Somehow, the phrase "getting a divorce" makes it sound like an intentional act. For me, it felt more like something that happened to me. Like Hurricane Katrina.
My marriage blew apart when my daughters were ten and five. Suddenly, half the days I would ever spend with them were lost forever. That was all I could think about for weeks. It felt like the end of the world.
When the time came to negotiate a parenting plan, I dug my heels in and held out for shared custody – a 50/50 split. It was more than most dads get, and I worked hard to make it happen, but somehow it seemed like a hollow victory. It was like King Solomon's infamous solution: share the child by slicing it in half. And it never seemed more that way than on our first Christmas after the divorce.
To avoid unnecessary bickering, our schedule was laid out in excruciating detail. In odd-numbered years, I'd have the kids on Christmas Eve and Christmas morning, and their mother would have them for the rest of the holidays. On even-numbered years, we'd switch. It sounded pretty straightforward. It wasn't.
First of all, there was the problem of presents. Or, more specifically, paying for them. Having refinanced our home to make the money issues work, I was strapped with a huge mortgage and only half as much income to cover it. Cash was tight. Really tight.
I pored over my kids' Christmas lists trying to figure out what I could afford. Eventually, I came up with a plan. Every night, after the kids went to sleep, I got on the computer. I spent hours scouring eBay for items in good condition that might pass for new. If the price was still in my range, I made a low-ball bid. Then I prayed.
Somehow, I managed to make it work. By Christmas Eve, there was a pile of presents under the tree. The girls put out a plate of cookies and a glass of milk for Santa, and went to bed early so Christmas would hurry up and arrive. It almost felt like normal.
The next morning, they rushed downstairs and found two bulging stockings, a fully lit tree, and Christmas music on the stereo. Santa had left a thank-you note by a plate of crumbs and a half-empty glass. We opened our presents one at a time, from youngest to oldest, just like we always had, trying to ignore that there was one less person taking turns.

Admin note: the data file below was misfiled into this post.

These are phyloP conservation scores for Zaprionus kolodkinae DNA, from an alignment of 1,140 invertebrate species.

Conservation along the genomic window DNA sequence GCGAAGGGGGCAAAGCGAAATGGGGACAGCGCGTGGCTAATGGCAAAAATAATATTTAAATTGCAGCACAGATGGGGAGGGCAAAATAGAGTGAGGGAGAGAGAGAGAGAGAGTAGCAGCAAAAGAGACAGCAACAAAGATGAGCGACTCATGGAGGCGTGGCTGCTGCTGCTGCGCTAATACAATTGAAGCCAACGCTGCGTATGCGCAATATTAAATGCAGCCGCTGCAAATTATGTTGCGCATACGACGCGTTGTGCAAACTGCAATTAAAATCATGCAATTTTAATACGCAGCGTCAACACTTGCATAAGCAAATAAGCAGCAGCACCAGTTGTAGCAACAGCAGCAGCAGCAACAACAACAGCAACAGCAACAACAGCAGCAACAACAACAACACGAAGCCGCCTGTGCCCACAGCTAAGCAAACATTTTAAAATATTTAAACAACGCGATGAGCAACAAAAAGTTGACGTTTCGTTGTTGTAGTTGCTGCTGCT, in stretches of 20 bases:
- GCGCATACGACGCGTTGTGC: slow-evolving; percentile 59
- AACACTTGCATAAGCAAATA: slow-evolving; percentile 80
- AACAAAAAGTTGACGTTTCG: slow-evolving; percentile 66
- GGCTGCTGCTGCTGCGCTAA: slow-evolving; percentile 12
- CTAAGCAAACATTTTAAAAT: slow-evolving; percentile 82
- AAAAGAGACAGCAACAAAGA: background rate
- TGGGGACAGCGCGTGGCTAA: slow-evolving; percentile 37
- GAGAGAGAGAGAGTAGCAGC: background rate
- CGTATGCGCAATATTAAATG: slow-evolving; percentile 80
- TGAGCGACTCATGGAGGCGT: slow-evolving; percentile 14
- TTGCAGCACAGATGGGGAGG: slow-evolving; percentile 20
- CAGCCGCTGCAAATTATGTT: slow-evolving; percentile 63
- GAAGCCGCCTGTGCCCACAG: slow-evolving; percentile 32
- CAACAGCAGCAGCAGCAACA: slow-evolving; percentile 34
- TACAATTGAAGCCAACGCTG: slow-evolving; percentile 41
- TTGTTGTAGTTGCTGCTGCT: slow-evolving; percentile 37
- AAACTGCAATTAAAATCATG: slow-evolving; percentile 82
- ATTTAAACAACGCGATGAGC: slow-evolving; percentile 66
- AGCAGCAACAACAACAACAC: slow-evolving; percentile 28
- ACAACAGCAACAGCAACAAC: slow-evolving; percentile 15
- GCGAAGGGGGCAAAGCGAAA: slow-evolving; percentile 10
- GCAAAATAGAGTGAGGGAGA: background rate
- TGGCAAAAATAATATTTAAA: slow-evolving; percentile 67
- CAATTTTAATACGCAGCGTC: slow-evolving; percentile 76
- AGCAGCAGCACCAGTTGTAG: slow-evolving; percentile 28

The morning flew by, and I had to rush to get them out of their PJ's and into the car by noon. When I dropped them off at their mom's, they thanked me profusely for their presents – a little too much so, I thought, for kids who were supposed to be lost in excitement on Christmas Day.
I managed to hold it together as I drove back home. But when I walked in the door, with Dean Martin singing "I'll Be Home for Christmas" to our empty house, I lost it. I sat down on a pile of empty boxes and sobbed.
A few days later, my daughter was overheard comparing Christmas loot with her best friend.
"It's more than I usually get," she said. "I think my parents felt guilty about the divorce."
She was partly right, I guess. There may have been some guilt involved. But for me, it was mostly wishful thinking. It was that awful moment, right after you break something you really love, when you grab the pieces and try to fit them back together. Deep down, you know it won't work, but you have to try.
Right now, some of you are going through the first holidays since your own private Katrina came roaring through. I want you to know something: it gets better. When the floodwaters pull back, the river finds a new course, and life begins again – much quicker than you imagined. That searing pain you feel when your kids are away from you will fade, because it comes from the same bond that holds you together in the end. It's like that old song says: "Love heals the wound it makes."
Meanwhile, it's okay if this time of year brings both grief and joy. In a way, that's why we celebrate. It's the reason so many cultures mark this point in our yearly loop around the sun. A babe in a manger, a lamp in a temple – these are stories not just of hope, but of hope rising up from despair.
This is the season of the darkest night of the year. It's the night when the light begins to return.